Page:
On Average, Retirees Are More Financially Secure Than Ever. Unfortunately, Most Of Us Are Not Average

 On average, older Americans have a more secure retirement than ever. But even as aggregate retirement savings are rising, tens of millions of older adults will be unable to pay their expenses, especially their medical and long-term care costs.

The lesson: It is all about the distribution of savings, not overall savings. Looking just at averages will fool you, and lead to poor policy decisions.

All of this was laid bare at a May hearing at the House Budget Committee. Andrew Biggs, a Social Security and retirement expert at the American Enterprise Institute, used total savings to paint a sunny picture for seniors. Among the messages he delivered: “We’re saving more for retirement than ever. Retirement incomes are rising and poverty in old age is falling. And Social Security benefits are more adequate than you think.”

Remember the distributionAll those things are true—in aggregate. But because they ignore the distribution both of wealth and of out-of-pocket health and long-term care expenses in old age, they also are misleading. On average, older adults are doing great. But many low- and middle-income seniors are not.

At the same hearing, my Urban Institute colleague Melissa Favreault took a closer look at the data, and what she found is more troubling than Biggs’s sanguine retirement story.  

The reality is this:

Retirement assets are highly concentrated among the wealthiest. Look at the distribution of wealth among those approaching retirement age: Families in the highest quarter of the wealth distribution have an average of $1.7 million in retirement plan and Social Security wealth. That’s more than ten times the $157,000 available for those in the bottom quarter and five times the roughly $375,000 available for those in the 25 percent to 50 percent group.

Poor people die sooner, but are sickerOlder low- and moderate-income people are more likely to die sooner than for those with high incomes. For example, while life expectancy at age 65 increased by more than seven years from the 1970s to the early 2000s for those in the top half of the income distribution, it barely changed for those in the lower half. Sixty-five year-olds with less education are more likely to die in their late 70s or early 80s while those with BA degrees have a much greater chance of living into their 90s. 

However, while those with less education (and thus less income) will live shorter lives in old age, they are more likely to be sick and frail. And they’ll pay a bigger share of their income for out-of-pocket health care costs.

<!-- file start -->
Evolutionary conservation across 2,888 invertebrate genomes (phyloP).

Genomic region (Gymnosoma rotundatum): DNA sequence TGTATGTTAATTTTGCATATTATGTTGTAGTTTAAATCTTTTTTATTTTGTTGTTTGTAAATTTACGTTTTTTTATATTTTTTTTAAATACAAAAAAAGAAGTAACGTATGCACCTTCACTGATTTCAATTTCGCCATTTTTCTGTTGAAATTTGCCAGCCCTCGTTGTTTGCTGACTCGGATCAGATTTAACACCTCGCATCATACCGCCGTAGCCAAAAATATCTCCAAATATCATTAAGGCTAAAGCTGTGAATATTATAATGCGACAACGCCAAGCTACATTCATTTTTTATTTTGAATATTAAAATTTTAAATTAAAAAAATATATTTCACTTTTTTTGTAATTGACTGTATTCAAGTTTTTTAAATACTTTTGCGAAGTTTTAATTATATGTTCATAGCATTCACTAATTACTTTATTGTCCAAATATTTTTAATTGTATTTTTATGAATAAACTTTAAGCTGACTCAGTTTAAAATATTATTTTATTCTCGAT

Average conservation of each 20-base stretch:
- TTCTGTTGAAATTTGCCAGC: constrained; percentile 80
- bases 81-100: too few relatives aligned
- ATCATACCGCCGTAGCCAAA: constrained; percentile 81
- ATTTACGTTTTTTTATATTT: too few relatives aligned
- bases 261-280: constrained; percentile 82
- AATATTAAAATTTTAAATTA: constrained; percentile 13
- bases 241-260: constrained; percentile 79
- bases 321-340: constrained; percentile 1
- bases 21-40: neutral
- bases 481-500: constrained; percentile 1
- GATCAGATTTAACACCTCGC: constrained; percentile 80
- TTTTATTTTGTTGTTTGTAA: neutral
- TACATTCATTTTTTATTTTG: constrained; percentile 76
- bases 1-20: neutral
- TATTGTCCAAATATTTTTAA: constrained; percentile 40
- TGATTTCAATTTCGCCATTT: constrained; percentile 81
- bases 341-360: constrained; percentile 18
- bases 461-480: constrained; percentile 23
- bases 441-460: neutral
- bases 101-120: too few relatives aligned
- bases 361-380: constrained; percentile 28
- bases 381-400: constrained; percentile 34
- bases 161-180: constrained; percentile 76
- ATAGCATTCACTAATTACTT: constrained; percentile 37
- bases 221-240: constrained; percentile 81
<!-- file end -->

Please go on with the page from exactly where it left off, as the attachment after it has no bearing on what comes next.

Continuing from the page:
For instance, almost no one in the top fifth of the income distribution will spend more than 20 percent of their annual retirement income in out-of-pocket medical expenses. However, 40 percent of middle-income seniors will spend that much. By mid-century, rising medical costs will increase the share of all seniors with this burden. Yet, by 2050, fewer than 10 percent of the highest income older adults will hit this threshold while three-quarters of middle-income households will have substantial out-of-pocket health care costs.

Lower-income seniors also are more likely to have functional or cognitive limitations that may require personal care, either at home or in a facility. And many will need those supports for a longer period of time.

Paying for long-term careTwo other Urban colleagues, Rich Johnson and Claire Wang, looked at how much paid care older adults can afford. They found that, on average, about three-quarters could pay for a moderate amount of home care for two years, if they liquidate all their assets. About 58 percent could afford two years of extensive care.

But here too the averages are misleading. Among those most likely to need care, fewer than 40 percent could afford two years of extensive personal care at home. If they liquidated only their financial assets (and kept their home), only one-third could pay for two years of extensive home care.         

In sum, while overall income security has improved for older adults, as Biggs correctly reports, things are not so good if you are poor or middle-income, less educated, an unmarried woman, or African-American.

Some of their difficulties are masked by the focus on older adults who meet the government’s formal measure of poverty. It is true that, thanks in large part to Social Security, far fewer seniors are living in poverty than in the past. But many of those at financial risk in old age may not fall below the official poverty level yet are unable to pay for their medical and long-term care costs.


Beware of the average. It will fool you every time.

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